In response to a DI column, “Support affirmative action; end racial divide in the classroom,”by Nichole Shaw, I think it is important to look at the other side of affirmative-action policies without immediately labeling them as racist or bigoted.
It was recently reported that the Trump administration would reverse Obama-era affirmative-action policies, which have allowed universities to favor minority students in the name of diversity. In her op-ed, Shaw contends that this will lead to even more struggles for minority students as they enter college.
This is the thinking that has driven the left to push its affirmative-action agenda … The idea that minorities must absolutely rely on others in order to succeed. The implication set forth is that the standard must be lowered for minorities. In other words, minorities aren’t worthy of an even playing field.
Shaw’s basis for labeling Trump’s new policy as wrong and unjust are supported by the fact that Obama-era policies were upheld as constitutional by the Supreme Court.
But what the Supreme Court says should not always be seen as moral or legal for example, the court’s Dred Scott decision. As the affirmative action case Fisher v. University of Texas at Austin, was heard in court, Justice Antonin Scalia gave his thoughtful insight into exactly how detrimental those policies can be. In short, he avered that basing students’ college-admission decisions on skin color and not merit would ultimately lead them to fail if their grades do not meet the university’s standard, the exact opposite effect that the left claims affirmative-action policies have.
This agenda is celebrated on the backs of Asian-American students. Students for Fair Admissions Inc. is in the process of suing Harvard University, alleging that the university caps the number of admissions for Asian American students. Race-blind admission testing would allow the students, with top test scores in the country, a place at a prestigious university. Instead, they are marked down on “personality trait” testing, in which they coincidentally and consistently score low.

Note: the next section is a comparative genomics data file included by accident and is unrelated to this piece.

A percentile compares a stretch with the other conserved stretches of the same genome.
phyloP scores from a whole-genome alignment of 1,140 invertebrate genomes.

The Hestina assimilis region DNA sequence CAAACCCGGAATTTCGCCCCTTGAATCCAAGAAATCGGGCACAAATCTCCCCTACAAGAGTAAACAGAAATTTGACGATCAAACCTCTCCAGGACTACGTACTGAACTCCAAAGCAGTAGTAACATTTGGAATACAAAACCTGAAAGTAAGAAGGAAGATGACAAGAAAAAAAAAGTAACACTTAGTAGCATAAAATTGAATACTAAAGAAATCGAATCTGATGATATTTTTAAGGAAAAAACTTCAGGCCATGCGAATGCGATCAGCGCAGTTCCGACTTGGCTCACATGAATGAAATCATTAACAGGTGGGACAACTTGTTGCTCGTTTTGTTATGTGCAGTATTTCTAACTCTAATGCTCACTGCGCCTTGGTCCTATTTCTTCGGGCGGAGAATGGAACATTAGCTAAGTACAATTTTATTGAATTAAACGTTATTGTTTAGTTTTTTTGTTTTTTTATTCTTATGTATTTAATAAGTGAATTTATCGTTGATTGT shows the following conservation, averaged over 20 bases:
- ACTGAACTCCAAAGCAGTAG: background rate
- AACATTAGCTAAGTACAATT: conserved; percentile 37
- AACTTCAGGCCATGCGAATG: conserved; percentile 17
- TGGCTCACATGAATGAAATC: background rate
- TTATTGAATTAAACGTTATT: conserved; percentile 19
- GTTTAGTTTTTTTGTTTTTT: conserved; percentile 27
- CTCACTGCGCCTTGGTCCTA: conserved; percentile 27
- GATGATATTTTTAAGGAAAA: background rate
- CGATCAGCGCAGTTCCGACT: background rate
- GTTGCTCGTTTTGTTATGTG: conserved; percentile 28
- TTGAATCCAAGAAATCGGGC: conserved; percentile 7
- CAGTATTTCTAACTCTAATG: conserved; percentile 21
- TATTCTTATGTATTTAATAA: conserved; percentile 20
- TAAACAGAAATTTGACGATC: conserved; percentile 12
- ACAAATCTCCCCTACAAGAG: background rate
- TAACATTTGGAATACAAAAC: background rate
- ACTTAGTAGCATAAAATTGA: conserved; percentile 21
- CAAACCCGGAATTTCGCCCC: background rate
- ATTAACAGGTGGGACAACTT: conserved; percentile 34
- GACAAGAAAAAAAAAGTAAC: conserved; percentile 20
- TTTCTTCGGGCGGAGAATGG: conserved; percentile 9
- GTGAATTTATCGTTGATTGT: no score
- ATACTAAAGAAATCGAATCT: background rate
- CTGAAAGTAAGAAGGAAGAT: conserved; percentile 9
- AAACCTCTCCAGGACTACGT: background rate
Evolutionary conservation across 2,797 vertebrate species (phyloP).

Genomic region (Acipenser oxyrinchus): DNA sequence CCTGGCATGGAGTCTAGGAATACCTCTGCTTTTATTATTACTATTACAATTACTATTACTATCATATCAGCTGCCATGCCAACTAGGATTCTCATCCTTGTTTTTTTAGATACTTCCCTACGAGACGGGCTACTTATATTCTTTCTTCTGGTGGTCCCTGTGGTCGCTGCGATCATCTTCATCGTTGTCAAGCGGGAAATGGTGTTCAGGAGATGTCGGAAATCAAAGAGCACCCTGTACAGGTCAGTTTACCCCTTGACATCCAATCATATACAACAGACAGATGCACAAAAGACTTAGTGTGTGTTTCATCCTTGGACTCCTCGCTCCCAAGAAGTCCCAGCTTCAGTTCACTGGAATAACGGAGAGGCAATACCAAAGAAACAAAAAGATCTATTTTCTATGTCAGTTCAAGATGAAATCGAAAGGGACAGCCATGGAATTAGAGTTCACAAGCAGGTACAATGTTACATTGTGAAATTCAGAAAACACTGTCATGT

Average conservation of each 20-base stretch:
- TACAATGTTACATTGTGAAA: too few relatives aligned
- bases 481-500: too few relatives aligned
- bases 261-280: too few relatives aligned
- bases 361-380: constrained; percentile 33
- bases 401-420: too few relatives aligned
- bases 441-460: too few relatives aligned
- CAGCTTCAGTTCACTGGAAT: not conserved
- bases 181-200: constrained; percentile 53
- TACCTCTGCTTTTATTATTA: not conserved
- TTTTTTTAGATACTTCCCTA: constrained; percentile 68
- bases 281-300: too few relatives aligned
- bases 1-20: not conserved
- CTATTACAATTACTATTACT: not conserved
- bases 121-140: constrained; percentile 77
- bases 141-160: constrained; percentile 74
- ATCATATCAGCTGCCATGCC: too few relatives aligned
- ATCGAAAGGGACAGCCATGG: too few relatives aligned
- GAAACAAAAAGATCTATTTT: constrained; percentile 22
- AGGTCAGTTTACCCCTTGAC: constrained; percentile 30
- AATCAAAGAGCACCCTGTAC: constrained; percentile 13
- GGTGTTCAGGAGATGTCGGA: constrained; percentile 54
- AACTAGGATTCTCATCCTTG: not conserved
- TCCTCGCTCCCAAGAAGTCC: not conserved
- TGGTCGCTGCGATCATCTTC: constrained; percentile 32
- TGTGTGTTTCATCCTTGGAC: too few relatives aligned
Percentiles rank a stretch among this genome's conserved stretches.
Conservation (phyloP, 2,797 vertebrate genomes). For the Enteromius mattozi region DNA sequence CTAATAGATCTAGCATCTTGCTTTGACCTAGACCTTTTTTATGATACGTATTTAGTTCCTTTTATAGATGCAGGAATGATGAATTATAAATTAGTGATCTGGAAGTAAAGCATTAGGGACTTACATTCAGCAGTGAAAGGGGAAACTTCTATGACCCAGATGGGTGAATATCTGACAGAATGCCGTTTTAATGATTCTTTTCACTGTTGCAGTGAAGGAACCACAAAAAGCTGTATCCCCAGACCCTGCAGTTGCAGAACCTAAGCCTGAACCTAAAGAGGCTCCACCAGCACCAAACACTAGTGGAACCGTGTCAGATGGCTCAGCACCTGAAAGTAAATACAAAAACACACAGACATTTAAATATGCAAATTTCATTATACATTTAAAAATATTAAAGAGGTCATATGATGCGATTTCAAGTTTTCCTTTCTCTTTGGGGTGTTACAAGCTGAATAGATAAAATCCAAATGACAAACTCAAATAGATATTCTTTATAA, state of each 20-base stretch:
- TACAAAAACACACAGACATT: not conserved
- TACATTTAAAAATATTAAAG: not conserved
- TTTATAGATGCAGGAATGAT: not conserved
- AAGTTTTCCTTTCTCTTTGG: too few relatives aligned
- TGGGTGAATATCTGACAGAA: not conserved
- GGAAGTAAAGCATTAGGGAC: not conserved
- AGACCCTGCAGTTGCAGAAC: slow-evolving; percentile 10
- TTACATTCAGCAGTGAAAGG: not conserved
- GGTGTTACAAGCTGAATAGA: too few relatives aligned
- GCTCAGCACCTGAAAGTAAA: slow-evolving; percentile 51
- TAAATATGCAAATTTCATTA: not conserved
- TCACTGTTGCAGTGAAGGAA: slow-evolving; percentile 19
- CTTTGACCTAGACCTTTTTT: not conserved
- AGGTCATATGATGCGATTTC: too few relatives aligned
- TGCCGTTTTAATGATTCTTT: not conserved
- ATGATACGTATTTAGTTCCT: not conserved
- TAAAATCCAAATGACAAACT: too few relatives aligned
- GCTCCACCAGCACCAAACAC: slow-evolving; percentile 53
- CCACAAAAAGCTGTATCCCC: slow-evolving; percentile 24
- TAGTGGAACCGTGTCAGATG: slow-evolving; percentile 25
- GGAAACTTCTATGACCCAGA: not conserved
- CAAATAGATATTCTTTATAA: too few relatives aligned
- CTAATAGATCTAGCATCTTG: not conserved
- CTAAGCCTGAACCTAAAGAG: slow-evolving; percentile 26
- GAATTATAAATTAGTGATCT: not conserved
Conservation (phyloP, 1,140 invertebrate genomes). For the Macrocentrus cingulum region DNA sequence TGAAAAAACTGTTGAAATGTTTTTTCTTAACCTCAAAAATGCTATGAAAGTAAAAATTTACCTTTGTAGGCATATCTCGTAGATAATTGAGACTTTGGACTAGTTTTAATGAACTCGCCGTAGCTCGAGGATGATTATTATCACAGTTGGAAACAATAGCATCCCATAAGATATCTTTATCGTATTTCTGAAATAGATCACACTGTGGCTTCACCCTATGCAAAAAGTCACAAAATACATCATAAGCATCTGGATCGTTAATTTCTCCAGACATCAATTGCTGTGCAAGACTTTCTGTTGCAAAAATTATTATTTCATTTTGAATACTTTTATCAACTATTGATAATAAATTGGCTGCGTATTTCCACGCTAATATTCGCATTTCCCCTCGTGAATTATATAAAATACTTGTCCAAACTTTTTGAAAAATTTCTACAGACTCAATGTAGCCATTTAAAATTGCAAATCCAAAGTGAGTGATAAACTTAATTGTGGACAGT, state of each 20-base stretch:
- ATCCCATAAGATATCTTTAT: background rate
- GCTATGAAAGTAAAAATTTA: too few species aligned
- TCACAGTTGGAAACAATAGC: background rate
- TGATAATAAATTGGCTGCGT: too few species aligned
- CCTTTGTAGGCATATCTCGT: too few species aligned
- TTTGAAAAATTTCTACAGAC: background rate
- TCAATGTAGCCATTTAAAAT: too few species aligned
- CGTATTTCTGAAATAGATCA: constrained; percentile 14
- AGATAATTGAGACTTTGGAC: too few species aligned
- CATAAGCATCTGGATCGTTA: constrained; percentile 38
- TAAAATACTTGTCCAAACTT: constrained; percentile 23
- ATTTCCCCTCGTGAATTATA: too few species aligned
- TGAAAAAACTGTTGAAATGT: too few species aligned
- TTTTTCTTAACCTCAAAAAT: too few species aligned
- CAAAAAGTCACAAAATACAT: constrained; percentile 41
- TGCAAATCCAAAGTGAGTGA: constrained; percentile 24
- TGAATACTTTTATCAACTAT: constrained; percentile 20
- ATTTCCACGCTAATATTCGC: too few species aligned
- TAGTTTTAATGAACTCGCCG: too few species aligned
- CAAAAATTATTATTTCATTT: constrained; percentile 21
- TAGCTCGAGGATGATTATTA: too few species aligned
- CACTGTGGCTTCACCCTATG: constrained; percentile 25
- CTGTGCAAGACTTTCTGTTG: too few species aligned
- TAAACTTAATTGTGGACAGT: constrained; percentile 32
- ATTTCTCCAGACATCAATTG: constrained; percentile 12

Students for Fair Admissions also contends that Harvard proved its discrimination against Asian-American students in an internal investigation and then did nothing to act upon the findings.
It is important to also remember that the idea behind these policies, which are unable to be fully vetted, have allowed Rachel Dolezal, Elizabeth Warren, and others the opportunity to prosper based on a lie. Dolezal’s and Warren’s declaration of minority status was most likely a direct response to a society that blindly champions diversity. This means the majority will do what they can to appear competitive.
More than anything, it is the way we look at affirmative action that must change. We must stop seeing ourselves, policies, or universities as minority people’s heroes. We have to change the idea on how we discuss diversity and how we view minorities. We need to stop creating policy that increases a statistic for a university or employer and recognize students for their merit.
I am not saying any of this from a place of hate or fear. Rather, I say this all as the Hispanic daughter of a single mother. I am saying this because I deserve an even playing field. I deserve to be praised for my intellect instead of my genetics. I deserve to know that every college admission I accept is based on my success and not my skin color.